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WIREs Comput Mol Sci
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QUESTDB: A database of highly accurate excitation energies for the electronic structure community

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Abstract We describe our efforts of the past few years to create a large set of more than 500 highly accurate vertical excitation energies of various natures (π → π*, n → π*, double excitation, Rydberg, singlet, doublet, triplet, etc.) in small‐ and medium‐sized molecules. These values have been obtained using an incremental strategy which consists in combining high‐order coupled cluster and selected configuration interaction calculations using increasingly large diffuse basis sets in order to reach high accuracy. One of the key aspects of the so‐called QUEST database of vertical excitations is that it does not rely on any experimental values, avoiding potential biases inherently linked to experiments and facilitating theoretical cross comparisons. Following this composite protocol, we have been able to produce theoretical best estimates (TBEs) with the aug‐cc‐pVTZ basis set for each of these transitions, as well as basis set corrected TBEs (i.e., near the complete basis set limit) for some of them. The TBEs/aug‐cc‐pVTZ have been employed to benchmark a large number of (lower‐order) wave function methods such as CIS(D), ADC(2), CC2, STEOM‐CCSD, CCSD, CCSDR(3), CCSDT‐3, ADC(3), CC3, NEVPT2, and so on (including spin‐scaled variants). In order to gather the huge amount of data produced during the QUEST project, we have created a website (https://lcpq.github.io/QUESTDB_website) where one can easily test and compare the accuracy of a given method with respect to various variables such as the molecule size or its family, the nature of the excited states, the type of basis set, and so on. We hope that the present review will provide a useful summary of our effort so far and foster new developments around excited‐state methods. This article is categorized under: Electronic Structure Theory > Ab Initio Electronic Structure Methods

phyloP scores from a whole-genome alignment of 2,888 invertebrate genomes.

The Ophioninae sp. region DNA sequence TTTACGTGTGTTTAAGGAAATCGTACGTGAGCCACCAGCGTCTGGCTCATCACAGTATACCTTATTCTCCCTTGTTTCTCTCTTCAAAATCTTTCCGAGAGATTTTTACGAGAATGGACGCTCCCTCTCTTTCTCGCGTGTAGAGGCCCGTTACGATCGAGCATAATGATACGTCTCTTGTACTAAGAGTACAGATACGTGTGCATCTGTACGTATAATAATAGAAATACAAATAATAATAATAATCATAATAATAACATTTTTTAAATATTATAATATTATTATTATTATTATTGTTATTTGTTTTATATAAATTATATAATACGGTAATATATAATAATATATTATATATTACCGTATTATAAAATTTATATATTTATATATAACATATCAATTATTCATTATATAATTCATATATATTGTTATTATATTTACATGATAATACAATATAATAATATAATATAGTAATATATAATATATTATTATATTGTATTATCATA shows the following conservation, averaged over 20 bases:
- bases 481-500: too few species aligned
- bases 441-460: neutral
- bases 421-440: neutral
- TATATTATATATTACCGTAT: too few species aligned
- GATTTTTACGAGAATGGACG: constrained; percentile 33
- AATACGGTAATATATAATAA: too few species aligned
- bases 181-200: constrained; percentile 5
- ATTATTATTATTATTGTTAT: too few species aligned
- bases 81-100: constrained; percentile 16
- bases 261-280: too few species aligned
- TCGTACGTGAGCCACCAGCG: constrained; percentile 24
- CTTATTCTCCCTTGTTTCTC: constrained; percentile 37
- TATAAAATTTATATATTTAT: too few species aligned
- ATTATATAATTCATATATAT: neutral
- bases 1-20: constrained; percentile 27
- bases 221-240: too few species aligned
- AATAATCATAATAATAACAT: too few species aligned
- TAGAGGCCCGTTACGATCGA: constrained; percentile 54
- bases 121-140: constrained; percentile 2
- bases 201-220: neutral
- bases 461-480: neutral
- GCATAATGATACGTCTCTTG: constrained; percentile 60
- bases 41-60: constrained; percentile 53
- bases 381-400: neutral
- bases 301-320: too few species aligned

Composition of each of the five subsets making up the present QUEST dataset of highly accurate vertical excitation energies
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Distribution of the error (in eV) in excitation energies (with respect to the TBE/aug‐cc‐pVTZ values) for various methods for the entire QUEST database considering only closed‐shell compounds. Only the “safe” TBEs are considered (see Table 2). See Table 4 for the values of the corresponding statistical quantities. QC and TM indicate that Q‐CHEM and TURBOMOLE scaling factors are considered, respectively. The SOS‐CC2 and SCS‐CC2 approaches are obtained with the latter code
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Molecules from each of the five subsets making up the present QUEST dataset of highly accurate vertical excitation energies: QUEST#1 (red), QUEST#2 (magenta and/or underlined), QUEST#3 (black), QUEST#4 (green), and QUEST#5 (blue)
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Deviation from the CCSDT excitation energies for the lowest singlet and triplet excitation energies (in eV) of five‐ and six‐membered rings obtained at the CIPSI/6‐31+G(d) level of theory. Red dots: excitation energies and error bars estimated via the present method (see Section 2.3.3). Blue dots: excitation energies obtained via a three‐point linear fit using the three largest CIPSI wave functions, and error bars estimated via the extrapolation distance, that is, the difference in excitation energies obtained with the three‐point linear extrapolation and the largest CIPSI wave function
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Histogram of the random variable X(m) (see Equation (4) in the main text for its definition). About 200 values of singlet and triplet excitation energies taken at various iteration number n for the 13 five‐ and six‐membered ring molecules have been considered to build the present histogram. The number M of iterations kept at each calculation is chosen according to the statistical test presented in the text
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